Revenge is a lonely pursuit, and Kratos’ exploits in the God of War series usually had him finding and killing deities by himself. That’s changing with his new adventure; Kratos’ son, Atreus, is by his side for this journey. The father/son relationship provides an interesting narrative angle, but raises flags for some fans on the gameplay front. That’s understandable, since years of bad escort quests have left people wary of companions in games.
The team at Santa Monica Studio is aware of those concerns, and this is how the team is working to ensure that Atreus enriches God of War’s gameplay (and doesn’t annoy you).
You don’t babysit Atreus
First and foremost, God of War is not about monitoring Atreus’ health and making sure he stays out of trouble. He navigates by himself and uses a ranged weapon, which means he isn’t likely to charge into dangerous combat situations. Though Atreus is a constant presence, he isn’t a distraction.
“From the beginning, I wanted to make sure we weren’t making an escort-mission game – one where you’re constantly feeling like the A.I. messed you up,” says creative director Cory Barlog.
“You have all the standard stuff you have to deal with – getting in the way, not stealing too much limelight from the hero, making sure they’re not doing things you don’t want them to do,” says lead gameplay engineer Jeet Shroff. “Any kind of typical A.I. development deals with that. There are secondary parts of that: feeling like you constantly have to take care of them, being able to escort them, and all that kind of stuff. We knew we had to deal with that right out of the gate. So focusing a lot on making sure Atreus had a significant supporting role was a big part of establishing that pillar, not so much as a secondary or tertiary thing, but as a key component throughout the entire development.”
Kratos comes first
You control Kratos in God of War, and even though Atreus in a major part of the experience, he doesn’t usurp his father as the key character. Kratos may have a suite of new abilities and powers, but those did not come from a need to accommodate a companion character. In fact, the team designed and iterated on Atreus’ abilities in response to Kratos’ changing repertoire.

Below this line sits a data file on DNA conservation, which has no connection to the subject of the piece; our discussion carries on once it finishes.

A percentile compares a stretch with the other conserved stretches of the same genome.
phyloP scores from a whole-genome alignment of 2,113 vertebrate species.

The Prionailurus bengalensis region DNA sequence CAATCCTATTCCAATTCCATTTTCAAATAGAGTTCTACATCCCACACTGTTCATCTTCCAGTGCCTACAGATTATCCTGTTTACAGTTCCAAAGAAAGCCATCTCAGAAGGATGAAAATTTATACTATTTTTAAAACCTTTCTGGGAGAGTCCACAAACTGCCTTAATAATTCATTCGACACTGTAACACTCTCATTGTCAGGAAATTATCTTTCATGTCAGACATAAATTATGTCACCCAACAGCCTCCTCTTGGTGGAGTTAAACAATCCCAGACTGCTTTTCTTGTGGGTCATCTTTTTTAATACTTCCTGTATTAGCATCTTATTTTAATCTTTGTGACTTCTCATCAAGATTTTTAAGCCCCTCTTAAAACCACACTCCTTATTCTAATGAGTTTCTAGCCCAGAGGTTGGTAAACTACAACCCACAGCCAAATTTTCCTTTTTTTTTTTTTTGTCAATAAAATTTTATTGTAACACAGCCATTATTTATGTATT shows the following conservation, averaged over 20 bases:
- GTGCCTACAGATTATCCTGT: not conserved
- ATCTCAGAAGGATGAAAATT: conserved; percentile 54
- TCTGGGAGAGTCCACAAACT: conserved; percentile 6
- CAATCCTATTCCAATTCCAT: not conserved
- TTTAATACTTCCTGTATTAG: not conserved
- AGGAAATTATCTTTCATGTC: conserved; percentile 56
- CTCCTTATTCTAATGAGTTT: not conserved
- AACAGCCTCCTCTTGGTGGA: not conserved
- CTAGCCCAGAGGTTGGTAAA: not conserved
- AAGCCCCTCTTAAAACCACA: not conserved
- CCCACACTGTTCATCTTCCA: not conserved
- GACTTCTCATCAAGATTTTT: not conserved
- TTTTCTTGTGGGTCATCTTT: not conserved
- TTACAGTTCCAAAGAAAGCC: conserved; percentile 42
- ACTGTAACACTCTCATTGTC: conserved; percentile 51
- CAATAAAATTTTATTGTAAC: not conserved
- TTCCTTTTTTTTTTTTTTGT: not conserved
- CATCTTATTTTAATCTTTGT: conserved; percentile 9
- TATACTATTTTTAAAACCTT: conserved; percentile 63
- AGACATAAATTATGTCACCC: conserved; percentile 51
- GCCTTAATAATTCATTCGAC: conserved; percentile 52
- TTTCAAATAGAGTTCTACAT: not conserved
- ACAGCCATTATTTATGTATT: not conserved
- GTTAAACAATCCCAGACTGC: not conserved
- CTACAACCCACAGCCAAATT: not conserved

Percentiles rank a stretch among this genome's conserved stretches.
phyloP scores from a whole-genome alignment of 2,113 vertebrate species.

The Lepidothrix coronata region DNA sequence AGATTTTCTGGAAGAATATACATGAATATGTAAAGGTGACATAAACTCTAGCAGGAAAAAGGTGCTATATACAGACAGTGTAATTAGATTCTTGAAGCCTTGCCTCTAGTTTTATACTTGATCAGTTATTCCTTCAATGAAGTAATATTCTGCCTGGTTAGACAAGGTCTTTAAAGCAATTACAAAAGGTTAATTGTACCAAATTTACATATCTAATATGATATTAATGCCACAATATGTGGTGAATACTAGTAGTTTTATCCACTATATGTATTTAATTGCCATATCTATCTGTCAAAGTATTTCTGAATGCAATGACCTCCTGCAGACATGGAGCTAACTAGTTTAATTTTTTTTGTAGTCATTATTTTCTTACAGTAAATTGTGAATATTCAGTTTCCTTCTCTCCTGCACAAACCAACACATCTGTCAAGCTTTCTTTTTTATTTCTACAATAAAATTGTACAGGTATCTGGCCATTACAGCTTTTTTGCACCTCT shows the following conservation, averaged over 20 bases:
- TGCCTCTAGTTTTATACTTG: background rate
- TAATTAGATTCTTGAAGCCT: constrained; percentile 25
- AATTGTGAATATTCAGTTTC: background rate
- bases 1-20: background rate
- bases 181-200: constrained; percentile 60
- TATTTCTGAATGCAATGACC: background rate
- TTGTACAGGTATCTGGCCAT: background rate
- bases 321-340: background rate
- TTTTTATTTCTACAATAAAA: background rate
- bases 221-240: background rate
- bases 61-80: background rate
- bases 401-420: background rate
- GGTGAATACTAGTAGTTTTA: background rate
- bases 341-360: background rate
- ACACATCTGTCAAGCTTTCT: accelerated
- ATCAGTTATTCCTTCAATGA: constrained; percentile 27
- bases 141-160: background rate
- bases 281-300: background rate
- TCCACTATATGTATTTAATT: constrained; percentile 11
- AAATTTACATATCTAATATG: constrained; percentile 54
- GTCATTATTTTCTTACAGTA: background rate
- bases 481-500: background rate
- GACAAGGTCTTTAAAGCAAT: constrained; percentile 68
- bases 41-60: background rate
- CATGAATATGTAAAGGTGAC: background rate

“Atreus has grown and evolved so much throughout the development of this project,” Shroff says. “It’s primarily because, to be honest, a lot of what we thought would work never ended up working. What we thought was how a companion character – in this type of environment, with this type of hero – could work made a lot of sense on paper. In development, as the hero evolved and the systems around Kratos started to get fleshed out, Atreus was always being adapted to adjust for that.”
You guide Atreus’ actions
When we play games, we like to be responsible for our own success and failures. One frustration with companion characters is that their behavior is often beyond our control, and they do things we don’t want. In God of War, Atreus does some things automatically, but his most meaningful contributions happen at your discretion.
“Kratos is a god, and clearly doesn’t need help from a child,” Shroff says. “How do we find ways to make Atreus meaningful through autonomous behavior, versus putting things that the player wants to do on a ‘son button’ command?
“Things like keeping combos continuing is something that we felt made a lot of sense autonomously; as you’re playing, all he’s doing is enhancing what you are already doing. But something like stunning an enemy or bringing them down is something that we realized, over time, didn’t make sense to do autonomously. Because that may not be what the player wants, so putting that on to a command button made a lot of sense.”
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